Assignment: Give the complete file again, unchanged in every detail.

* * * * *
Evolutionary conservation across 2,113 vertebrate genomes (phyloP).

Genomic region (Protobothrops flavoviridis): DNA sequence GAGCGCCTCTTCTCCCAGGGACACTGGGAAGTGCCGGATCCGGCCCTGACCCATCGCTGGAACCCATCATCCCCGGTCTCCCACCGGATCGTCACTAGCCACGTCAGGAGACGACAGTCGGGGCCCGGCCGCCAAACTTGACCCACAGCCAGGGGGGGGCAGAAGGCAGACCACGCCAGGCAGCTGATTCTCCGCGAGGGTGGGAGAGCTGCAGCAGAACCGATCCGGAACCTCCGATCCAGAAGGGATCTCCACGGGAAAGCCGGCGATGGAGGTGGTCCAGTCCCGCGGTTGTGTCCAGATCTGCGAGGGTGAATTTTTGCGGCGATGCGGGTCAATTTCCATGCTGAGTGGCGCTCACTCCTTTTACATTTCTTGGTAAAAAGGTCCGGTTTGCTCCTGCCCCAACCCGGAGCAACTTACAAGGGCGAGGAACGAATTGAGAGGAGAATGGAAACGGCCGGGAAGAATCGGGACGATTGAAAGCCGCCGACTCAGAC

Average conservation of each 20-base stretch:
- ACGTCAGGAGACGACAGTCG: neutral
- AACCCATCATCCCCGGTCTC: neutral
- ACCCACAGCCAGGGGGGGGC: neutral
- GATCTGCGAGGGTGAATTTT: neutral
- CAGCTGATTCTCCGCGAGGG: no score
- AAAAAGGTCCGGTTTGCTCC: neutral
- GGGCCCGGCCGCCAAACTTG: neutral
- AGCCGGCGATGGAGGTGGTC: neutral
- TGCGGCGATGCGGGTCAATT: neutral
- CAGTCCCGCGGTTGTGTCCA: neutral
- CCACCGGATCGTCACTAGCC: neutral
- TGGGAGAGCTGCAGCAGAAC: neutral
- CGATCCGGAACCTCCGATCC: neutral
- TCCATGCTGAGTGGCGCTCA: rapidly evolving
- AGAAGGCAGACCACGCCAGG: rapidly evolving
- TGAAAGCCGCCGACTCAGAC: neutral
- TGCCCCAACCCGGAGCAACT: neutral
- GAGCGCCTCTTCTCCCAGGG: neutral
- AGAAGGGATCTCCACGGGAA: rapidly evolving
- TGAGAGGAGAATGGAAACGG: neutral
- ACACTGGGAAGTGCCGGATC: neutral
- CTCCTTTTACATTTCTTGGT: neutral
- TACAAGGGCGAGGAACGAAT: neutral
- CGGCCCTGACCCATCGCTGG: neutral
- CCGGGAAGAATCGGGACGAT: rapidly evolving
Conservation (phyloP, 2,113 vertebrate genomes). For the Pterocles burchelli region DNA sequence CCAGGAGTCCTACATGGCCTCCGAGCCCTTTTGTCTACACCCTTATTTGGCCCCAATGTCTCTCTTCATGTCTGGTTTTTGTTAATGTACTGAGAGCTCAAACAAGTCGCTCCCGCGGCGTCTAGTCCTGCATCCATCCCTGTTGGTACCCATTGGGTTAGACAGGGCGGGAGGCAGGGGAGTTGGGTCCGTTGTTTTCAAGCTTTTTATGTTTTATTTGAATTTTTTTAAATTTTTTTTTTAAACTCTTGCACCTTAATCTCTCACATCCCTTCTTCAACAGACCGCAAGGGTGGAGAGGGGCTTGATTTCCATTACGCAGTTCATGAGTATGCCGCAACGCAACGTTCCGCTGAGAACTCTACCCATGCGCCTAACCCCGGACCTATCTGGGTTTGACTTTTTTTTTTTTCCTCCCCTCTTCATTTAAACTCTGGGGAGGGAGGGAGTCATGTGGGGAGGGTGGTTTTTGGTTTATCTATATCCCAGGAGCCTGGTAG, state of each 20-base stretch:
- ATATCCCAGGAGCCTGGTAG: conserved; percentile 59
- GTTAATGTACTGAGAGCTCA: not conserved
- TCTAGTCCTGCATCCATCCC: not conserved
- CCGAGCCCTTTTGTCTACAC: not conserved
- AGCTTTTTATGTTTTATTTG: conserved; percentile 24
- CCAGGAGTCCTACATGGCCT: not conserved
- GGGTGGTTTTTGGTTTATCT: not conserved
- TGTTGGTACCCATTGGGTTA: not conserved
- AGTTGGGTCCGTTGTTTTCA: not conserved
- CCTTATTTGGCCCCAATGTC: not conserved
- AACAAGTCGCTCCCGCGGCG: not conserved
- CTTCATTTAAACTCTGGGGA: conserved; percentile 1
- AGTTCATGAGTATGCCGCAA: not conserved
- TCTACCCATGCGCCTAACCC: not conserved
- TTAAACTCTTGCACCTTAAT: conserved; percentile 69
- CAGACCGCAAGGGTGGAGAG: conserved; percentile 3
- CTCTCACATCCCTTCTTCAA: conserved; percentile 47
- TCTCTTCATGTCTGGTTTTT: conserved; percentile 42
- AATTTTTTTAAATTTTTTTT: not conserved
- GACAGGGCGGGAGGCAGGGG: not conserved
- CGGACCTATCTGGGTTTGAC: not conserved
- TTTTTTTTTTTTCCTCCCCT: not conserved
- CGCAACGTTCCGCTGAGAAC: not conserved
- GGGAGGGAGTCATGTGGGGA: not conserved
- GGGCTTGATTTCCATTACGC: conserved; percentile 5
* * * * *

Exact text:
Evolutionary conservation across 2,113 vertebrate genomes (phyloP).

Genomic region (Protobothrops flavoviridis): DNA sequence GAGCGCCTCTTCTCCCAGGGACACTGGGAAGTGCCGGATCCGGCCCTGACCCATCGCTGGAACCCATCATCCCCGGTCTCCCACCGGATCGTCACTAGCCACGTCAGGAGACGACAGTCGGGGCCCGGCCGCCAAACTTGACCCACAGCCAGGGGGGGGCAGAAGGCAGACCACGCCAGGCAGCTGATTCTCCGCGAGGGTGGGAGAGCTGCAGCAGAACCGATCCGGAACCTCCGATCCAGAAGGGATCTCCACGGGAAAGCCGGCGATGGAGGTGGTCCAGTCCCGCGGTTGTGTCCAGATCTGCGAGGGTGAATTTTTGCGGCGATGCGGGTCAATTTCCATGCTGAGTGGCGCTCACTCCTTTTACATTTCTTGGTAAAAAGGTCCGGTTTGCTCCTGCCCCAACCCGGAGCAACTTACAAGGGCGAGGAACGAATTGAGAGGAGAATGGAAACGGCCGGGAAGAATCGGGACGATTGAAAGCCGCCGACTCAGAC

Average conservation of each 20-base stretch:
- ACGTCAGGAGACGACAGTCG: neutral
- AACCCATCATCCCCGGTCTC: neutral
- ACCCACAGCCAGGGGGGGGC: neutral
- GATCTGCGAGGGTGAATTTT: neutral
- CAGCTGATTCTCCGCGAGGG: no score
- AAAAAGGTCCGGTTTGCTCC: neutral
- GGGCCCGGCCGCCAAACTTG: neutral
- AGCCGGCGATGGAGGTGGTC: neutral
- TGCGGCGATGCGGGTCAATT: neutral
- CAGTCCCGCGGTTGTGTCCA: neutral
- CCACCGGATCGTCACTAGCC: neutral
- TGGGAGAGCTGCAGCAGAAC: neutral
- CGATCCGGAACCTCCGATCC: neutral
- TCCATGCTGAGTGGCGCTCA: rapidly evolving
- AGAAGGCAGACCACGCCAGG: rapidly evolving
- TGAAAGCCGCCGACTCAGAC: neutral
- TGCCCCAACCCGGAGCAACT: neutral
- GAGCGCCTCTTCTCCCAGGG: neutral
- AGAAGGGATCTCCACGGGAA: rapidly evolving
- TGAGAGGAGAATGGAAACGG: neutral
- ACACTGGGAAGTGCCGGATC: neutral
- CTCCTTTTACATTTCTTGGT: neutral
- TACAAGGGCGAGGAACGAAT: neutral
- CGGCCCTGACCCATCGCTGG: neutral
- CCGGGAAGAATCGGGACGAT: rapidly evolving
Conservation (phyloP, 2,113 vertebrate genomes). For the Pterocles burchelli region DNA sequence CCAGGAGTCCTACATGGCCTCCGAGCCCTTTTGTCTACACCCTTATTTGGCCCCAATGTCTCTCTTCATGTCTGGTTTTTGTTAATGTACTGAGAGCTCAAACAAGTCGCTCCCGCGGCGTCTAGTCCTGCATCCATCCCTGTTGGTACCCATTGGGTTAGACAGGGCGGGAGGCAGGGGAGTTGGGTCCGTTGTTTTCAAGCTTTTTATGTTTTATTTGAATTTTTTTAAATTTTTTTTTTAAACTCTTGCACCTTAATCTCTCACATCCCTTCTTCAACAGACCGCAAGGGTGGAGAGGGGCTTGATTTCCATTACGCAGTTCATGAGTATGCCGCAACGCAACGTTCCGCTGAGAACTCTACCCATGCGCCTAACCCCGGACCTATCTGGGTTTGACTTTTTTTTTTTTCCTCCCCTCTTCATTTAAACTCTGGGGAGGGAGGGAGTCATGTGGGGAGGGTGGTTTTTGGTTTATCTATATCCCAGGAGCCTGGTAG, state of each 20-base stretch:
- ATATCCCAGGAGCCTGGTAG: conserved; percentile 59
- GTTAATGTACTGAGAGCTCA: not conserved
- TCTAGTCCTGCATCCATCCC: not conserved
- CCGAGCCCTTTTGTCTACAC: not conserved
- AGCTTTTTATGTTTTATTTG: conserved; percentile 24
- CCAGGAGTCCTACATGGCCT: not conserved
- GGGTGGTTTTTGGTTTATCT: not conserved
- TGTTGGTACCCATTGGGTTA: not conserved
- AGTTGGGTCCGTTGTTTTCA: not conserved
- CCTTATTTGGCCCCAATGTC: not conserved
- AACAAGTCGCTCCCGCGGCG: not conserved
- CTTCATTTAAACTCTGGGGA: conserved; percentile 1
- AGTTCATGAGTATGCCGCAA: not conserved
- TCTACCCATGCGCCTAACCC: not conserved
- TTAAACTCTTGCACCTTAAT: conserved; percentile 69
- CAGACCGCAAGGGTGGAGAG: conserved; percentile 3
- CTCTCACATCCCTTCTTCAA: conserved; percentile 47
- TCTCTTCATGTCTGGTTTTT: conserved; percentile 42
- AATTTTTTTAAATTTTTTTT: not conserved
- GACAGGGCGGGAGGCAGGGG: not conserved
- CGGACCTATCTGGGTTTGAC: not conserved
- TTTTTTTTTTTTCCTCCCCT: not conserved
- CGCAACGTTCCGCTGAGAAC: not conserved
- GGGAGGGAGTCATGTGGGGA: not conserved
- GGGCTTGATTTCCATTACGC: conserved; percentile 5